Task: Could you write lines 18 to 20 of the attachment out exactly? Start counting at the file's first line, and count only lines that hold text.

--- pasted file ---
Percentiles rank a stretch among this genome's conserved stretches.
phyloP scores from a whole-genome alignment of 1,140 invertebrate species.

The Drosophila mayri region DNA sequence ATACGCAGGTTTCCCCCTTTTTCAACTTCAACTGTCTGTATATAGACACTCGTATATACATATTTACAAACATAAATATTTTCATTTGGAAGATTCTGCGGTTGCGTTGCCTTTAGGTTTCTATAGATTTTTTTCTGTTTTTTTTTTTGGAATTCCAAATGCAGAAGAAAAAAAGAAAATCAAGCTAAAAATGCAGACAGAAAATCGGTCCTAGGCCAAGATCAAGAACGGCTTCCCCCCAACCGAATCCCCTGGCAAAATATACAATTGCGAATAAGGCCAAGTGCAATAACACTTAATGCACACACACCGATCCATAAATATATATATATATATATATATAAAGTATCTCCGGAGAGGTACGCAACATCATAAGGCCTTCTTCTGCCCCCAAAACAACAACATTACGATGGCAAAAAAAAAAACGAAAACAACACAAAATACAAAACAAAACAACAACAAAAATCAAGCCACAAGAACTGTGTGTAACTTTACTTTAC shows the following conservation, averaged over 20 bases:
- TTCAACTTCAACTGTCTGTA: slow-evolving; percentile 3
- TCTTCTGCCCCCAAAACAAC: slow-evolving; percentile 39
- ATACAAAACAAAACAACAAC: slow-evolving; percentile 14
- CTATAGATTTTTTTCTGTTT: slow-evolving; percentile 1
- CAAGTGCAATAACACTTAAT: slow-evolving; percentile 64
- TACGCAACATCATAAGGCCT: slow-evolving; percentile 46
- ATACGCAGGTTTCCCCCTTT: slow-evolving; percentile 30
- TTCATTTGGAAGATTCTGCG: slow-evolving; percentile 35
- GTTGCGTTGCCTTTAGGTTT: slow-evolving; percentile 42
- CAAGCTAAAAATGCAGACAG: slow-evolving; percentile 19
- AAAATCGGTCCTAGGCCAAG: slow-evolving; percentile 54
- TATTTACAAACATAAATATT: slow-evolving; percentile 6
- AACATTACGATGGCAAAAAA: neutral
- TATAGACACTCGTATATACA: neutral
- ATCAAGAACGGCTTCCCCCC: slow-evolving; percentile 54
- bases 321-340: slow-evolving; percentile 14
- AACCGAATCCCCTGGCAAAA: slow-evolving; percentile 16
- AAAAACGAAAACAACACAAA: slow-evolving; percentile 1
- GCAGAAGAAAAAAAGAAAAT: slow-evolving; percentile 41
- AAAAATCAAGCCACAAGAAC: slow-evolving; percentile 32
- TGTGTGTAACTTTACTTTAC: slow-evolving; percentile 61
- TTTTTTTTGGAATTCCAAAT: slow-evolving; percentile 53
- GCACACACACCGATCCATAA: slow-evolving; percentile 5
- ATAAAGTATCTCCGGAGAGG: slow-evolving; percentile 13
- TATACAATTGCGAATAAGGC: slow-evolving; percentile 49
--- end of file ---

- ATCAAGAACGGCTTCCCCCC: slow-evolving; percentile 54
- bases 321-340: slow-evolving; percentile 14
- AACCGAATCCCCTGGCAAAA: slow-evolving; percentile 16